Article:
I am trying to refactor a table which contains historical data and therefore isn't ever deleted, but has an 'active' field.

Each day we run a query (a few joins, but quite slow) to get some data to insert into this table:

  • if the row exists already, and is present in the query, we do nothing
  • if the row exists but the result isn't in todays query, we set 'active' to false
  • if the row doesn't exist but is in the query, we insert it (with active defaulting to true)

It is possible for an entity to be active, made inactive (same row), then a few days later become active again (would be a new row).

The table is using a surrogate key, as the natural key can be repeated as noted above, though there should only ever be a single entry that is active on the natural key.

I'm curious if there is an action or 'pattern' I can take that will enable such functionality - I realise I'm asking a lot :)

I am using a java library (jOOQ) to generate the sql, so I am only looking for sql as the solution, no PL/pgSQL and no stored procs. I doubt it is possible without 2 passes (1. perform the update where not in query result, 2. perform the insert from query result) but I'm intrigued if there are possibilities.

Edit: Example table history, where ** is an update to same row

pk_surrogate | natural_id | active| date_made_active
1            | 1          | true  | 2020-01-01 -- row for entity 1 added
1 **         | 1          | false | 2020-01-01 -- row for entity 1 no longer present on 2020-01-02, so marked inactive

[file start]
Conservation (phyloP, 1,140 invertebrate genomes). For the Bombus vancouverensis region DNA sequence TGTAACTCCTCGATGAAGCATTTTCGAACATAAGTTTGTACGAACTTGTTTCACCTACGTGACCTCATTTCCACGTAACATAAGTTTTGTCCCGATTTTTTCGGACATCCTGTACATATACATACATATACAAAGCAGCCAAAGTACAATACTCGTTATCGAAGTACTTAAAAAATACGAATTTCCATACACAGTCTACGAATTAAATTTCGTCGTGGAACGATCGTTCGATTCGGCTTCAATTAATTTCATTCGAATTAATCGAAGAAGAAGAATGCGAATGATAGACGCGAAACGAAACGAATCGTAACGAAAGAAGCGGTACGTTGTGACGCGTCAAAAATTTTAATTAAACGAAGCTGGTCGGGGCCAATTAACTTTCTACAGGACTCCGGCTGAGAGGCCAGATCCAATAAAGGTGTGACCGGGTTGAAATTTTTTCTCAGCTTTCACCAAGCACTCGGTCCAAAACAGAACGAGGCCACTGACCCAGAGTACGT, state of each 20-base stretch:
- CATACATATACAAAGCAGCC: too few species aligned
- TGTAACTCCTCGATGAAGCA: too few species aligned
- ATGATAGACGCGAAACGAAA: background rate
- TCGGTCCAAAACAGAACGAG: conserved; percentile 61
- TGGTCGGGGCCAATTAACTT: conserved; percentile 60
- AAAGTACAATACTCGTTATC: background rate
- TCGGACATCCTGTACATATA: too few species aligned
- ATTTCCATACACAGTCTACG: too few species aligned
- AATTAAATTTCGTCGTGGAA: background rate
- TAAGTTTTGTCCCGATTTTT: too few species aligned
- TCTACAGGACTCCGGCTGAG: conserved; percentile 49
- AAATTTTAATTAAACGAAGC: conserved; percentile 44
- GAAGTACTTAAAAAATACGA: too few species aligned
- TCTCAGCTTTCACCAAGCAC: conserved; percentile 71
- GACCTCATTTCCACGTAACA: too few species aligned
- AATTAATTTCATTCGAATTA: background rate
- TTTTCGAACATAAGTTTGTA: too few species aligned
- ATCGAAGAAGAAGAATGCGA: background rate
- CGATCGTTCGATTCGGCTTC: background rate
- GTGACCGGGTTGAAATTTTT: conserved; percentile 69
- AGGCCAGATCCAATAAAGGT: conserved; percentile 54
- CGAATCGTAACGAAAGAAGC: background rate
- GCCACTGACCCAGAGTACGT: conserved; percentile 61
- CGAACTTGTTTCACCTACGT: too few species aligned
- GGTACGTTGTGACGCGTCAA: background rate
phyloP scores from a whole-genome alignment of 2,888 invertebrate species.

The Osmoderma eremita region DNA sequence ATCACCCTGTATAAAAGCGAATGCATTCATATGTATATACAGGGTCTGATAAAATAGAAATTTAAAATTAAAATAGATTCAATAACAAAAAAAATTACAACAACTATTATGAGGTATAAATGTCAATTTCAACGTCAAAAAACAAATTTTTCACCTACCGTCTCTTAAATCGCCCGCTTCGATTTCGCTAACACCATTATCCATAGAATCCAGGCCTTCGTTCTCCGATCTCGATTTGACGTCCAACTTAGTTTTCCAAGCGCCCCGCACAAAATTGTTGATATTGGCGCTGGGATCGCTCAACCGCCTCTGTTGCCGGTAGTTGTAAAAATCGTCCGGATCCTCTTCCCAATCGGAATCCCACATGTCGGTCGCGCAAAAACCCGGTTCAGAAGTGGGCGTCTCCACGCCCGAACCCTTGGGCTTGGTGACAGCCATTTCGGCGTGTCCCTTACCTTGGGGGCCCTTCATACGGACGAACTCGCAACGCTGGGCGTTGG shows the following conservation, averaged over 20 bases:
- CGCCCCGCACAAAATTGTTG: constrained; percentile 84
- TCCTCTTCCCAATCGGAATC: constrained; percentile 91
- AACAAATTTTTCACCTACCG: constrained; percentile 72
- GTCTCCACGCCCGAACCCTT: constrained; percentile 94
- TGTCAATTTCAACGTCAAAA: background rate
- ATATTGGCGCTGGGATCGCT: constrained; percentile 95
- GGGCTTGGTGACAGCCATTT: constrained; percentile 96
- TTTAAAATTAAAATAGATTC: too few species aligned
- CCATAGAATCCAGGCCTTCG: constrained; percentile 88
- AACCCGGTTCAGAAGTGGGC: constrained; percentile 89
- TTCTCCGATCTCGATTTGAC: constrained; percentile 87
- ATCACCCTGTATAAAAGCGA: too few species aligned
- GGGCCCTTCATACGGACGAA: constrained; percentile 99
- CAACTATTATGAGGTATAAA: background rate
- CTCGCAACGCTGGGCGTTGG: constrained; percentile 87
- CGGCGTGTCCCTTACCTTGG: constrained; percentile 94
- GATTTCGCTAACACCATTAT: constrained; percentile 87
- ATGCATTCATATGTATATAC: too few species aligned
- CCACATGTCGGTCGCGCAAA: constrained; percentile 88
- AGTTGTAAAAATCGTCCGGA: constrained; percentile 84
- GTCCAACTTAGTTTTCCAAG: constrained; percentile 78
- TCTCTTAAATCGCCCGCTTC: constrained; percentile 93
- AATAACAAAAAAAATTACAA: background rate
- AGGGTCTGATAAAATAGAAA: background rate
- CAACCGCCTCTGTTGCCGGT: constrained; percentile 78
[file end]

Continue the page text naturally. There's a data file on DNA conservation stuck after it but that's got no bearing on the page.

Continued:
2            | 1          | true  | 2020-01-03 -- new row for entity 1 added when it was present on 2020-01-03
3            | 2          | true  | 2020-01-03 --new value for 2020-01-03
  • Neither pk_surrogate nor natural_id seem to be primary (or unique) keys - is that sample data the source or the target?
    – user1822
    Jul 29, 2020 at 7:26
  • pk_surrogate is primary key - it's unique per row - the row with ** is an update, didn't know how best to repesent an updated row
    – Mitch Kent
    Jul 30, 2020 at 8:08

1 Answer 1


Something like this maybe?

with daily_query as (
  .... this is your current query ...
), upsert as (
  -- covers first and third requirement
  insert into the_table (....)
  select ...
  from daily_query
  on conflict (pk_column) do nothing
-- this sets those rows to in active that exist in the target table
-- but are not in the initial query
update the_table t
  set active = false
where not exists (select * 
                  from daily_query q
                  where q.pk_column = t.pk_column);
  • Thanks for your quick response @a_horse_with_no_name - in this example, is the pk_column the surrogate key or natural (but can repeat) key? In my model the pk would be the surrogate key and that's why I didn't think this would work, as that will always be unique. I must admit I don't think the check "unique(natural_key) where active = true" exists, but perhaps by adding it the above would also work...
    – Mitch Kent
    Jul 29, 2020 at 6:16
  • It a primary or unique key. Obviously you need to have (at least) one, otherwise you can't detect "if the row exists". As you didn't show us your table definition I had to make something up
    – user1822
    Jul 29, 2020 at 6:18
  • Thanks - I described with words but I should know better by now :) Have included sample table in the question, the unique constraint is on column 'natural_key' where active = true. It's the conditionality but I see now I can probably do on conflict (natural_key) where active = true do nothing if there is a unique index on that key - I'll give it a try. Thanks!
    – Mitch Kent
    Jul 29, 2020 at 7:25

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